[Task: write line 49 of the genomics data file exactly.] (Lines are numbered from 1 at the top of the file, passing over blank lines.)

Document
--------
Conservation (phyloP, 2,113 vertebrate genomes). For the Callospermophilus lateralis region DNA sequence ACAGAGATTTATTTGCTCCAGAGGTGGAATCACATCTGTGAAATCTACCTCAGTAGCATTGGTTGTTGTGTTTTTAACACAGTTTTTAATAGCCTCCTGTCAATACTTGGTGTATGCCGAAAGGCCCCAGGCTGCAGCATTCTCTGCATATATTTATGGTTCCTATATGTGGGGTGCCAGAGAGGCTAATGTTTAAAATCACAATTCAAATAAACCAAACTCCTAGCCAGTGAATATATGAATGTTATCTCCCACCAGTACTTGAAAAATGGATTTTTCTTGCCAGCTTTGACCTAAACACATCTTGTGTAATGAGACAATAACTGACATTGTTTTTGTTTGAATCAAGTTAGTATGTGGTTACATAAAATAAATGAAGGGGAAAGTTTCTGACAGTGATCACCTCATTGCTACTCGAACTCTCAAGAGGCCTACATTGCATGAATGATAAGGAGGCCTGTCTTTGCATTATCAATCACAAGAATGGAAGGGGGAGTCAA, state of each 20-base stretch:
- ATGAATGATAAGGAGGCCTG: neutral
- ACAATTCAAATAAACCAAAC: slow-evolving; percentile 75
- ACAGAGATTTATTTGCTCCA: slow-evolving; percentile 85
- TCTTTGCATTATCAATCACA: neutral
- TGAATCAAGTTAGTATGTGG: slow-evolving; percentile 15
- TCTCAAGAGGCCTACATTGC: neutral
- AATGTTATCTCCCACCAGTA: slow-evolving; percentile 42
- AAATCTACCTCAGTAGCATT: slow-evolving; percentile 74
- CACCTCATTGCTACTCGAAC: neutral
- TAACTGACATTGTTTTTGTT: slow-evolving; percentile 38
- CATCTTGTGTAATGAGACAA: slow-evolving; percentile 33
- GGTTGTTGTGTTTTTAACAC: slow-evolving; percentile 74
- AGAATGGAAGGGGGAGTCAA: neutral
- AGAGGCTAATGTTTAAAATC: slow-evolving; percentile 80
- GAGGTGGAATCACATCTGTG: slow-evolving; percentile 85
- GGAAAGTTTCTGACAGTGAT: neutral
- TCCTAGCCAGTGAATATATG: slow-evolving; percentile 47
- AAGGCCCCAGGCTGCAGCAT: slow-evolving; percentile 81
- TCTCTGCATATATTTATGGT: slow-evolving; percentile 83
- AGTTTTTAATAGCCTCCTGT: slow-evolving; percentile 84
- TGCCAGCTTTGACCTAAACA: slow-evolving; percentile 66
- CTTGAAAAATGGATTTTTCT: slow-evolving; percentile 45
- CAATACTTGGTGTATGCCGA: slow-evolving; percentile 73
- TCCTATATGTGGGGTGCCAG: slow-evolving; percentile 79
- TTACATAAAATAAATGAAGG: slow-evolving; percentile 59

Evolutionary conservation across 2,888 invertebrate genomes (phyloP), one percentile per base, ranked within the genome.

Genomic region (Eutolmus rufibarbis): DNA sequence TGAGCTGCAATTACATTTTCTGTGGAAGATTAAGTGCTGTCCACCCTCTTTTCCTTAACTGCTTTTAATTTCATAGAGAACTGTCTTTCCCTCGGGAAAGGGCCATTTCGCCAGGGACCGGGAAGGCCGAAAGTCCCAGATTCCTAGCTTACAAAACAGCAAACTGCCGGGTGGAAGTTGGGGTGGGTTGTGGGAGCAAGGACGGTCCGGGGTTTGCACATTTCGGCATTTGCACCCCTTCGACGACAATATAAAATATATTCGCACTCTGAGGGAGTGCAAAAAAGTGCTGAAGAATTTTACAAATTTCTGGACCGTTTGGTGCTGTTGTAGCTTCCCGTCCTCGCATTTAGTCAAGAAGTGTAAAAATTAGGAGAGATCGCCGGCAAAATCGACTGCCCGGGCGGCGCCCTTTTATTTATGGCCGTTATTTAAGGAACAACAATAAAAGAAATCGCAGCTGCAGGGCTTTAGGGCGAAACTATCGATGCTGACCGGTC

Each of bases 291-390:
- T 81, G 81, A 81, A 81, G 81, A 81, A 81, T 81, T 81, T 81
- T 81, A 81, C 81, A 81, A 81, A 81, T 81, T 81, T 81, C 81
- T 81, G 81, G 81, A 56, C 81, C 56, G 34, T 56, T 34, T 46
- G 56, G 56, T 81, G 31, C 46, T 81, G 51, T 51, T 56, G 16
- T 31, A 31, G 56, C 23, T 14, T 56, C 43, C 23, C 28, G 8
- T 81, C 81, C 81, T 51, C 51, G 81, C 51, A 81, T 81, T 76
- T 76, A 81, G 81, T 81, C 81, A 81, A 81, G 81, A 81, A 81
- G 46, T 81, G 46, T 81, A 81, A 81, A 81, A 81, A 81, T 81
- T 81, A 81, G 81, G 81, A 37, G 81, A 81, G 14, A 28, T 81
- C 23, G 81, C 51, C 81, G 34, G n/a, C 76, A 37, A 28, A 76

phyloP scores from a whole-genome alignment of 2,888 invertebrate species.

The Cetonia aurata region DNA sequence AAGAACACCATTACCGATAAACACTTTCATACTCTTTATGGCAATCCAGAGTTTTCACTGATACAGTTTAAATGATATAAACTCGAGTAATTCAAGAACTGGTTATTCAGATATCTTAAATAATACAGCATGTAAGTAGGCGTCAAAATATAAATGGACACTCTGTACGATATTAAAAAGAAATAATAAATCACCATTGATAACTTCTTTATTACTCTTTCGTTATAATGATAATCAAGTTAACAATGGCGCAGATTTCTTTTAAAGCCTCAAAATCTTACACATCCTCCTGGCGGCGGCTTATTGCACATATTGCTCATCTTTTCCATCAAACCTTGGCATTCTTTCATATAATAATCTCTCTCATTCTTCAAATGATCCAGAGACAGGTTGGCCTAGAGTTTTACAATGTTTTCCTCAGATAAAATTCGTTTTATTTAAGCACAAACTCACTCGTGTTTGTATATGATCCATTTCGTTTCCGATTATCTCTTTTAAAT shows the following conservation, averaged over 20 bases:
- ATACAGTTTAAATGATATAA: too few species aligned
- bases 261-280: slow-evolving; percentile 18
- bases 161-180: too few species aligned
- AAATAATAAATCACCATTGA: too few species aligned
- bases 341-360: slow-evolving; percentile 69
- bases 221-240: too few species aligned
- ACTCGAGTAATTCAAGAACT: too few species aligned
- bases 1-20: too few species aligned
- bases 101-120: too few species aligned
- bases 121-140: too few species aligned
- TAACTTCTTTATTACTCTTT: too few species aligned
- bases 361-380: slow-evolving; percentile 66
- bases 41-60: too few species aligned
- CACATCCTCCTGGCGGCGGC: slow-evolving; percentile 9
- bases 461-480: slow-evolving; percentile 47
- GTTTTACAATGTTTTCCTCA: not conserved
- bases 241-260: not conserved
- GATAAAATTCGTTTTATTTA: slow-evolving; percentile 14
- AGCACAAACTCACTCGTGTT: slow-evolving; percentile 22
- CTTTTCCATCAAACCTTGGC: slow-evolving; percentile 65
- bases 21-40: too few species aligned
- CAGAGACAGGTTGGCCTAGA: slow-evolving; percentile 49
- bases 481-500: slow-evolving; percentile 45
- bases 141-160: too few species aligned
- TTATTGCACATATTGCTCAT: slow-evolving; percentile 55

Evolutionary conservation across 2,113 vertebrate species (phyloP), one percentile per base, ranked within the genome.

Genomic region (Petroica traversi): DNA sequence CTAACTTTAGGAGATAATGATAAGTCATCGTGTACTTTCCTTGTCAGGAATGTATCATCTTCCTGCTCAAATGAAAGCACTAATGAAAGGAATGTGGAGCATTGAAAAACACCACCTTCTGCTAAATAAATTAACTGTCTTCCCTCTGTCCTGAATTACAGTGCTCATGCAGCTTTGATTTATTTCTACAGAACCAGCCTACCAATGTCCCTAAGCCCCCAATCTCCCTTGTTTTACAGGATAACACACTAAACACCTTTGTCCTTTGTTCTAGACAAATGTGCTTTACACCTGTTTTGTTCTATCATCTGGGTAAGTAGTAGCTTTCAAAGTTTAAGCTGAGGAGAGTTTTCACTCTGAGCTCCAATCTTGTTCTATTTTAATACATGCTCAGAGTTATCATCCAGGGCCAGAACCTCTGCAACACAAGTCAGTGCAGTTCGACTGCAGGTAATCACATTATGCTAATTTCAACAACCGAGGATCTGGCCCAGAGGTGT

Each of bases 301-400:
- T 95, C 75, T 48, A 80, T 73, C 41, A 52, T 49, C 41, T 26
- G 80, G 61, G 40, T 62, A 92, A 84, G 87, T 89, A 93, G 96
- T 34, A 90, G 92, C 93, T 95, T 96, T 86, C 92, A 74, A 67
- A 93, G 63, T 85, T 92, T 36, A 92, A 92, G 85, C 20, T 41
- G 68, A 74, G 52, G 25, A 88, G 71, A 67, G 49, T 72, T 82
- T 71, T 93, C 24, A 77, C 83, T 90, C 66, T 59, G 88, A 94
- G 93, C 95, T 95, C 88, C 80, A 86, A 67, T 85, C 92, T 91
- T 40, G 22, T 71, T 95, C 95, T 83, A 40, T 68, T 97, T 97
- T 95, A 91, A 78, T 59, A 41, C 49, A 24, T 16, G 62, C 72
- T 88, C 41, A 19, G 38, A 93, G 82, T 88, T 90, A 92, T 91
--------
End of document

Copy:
- bases 1-20: too few species aligned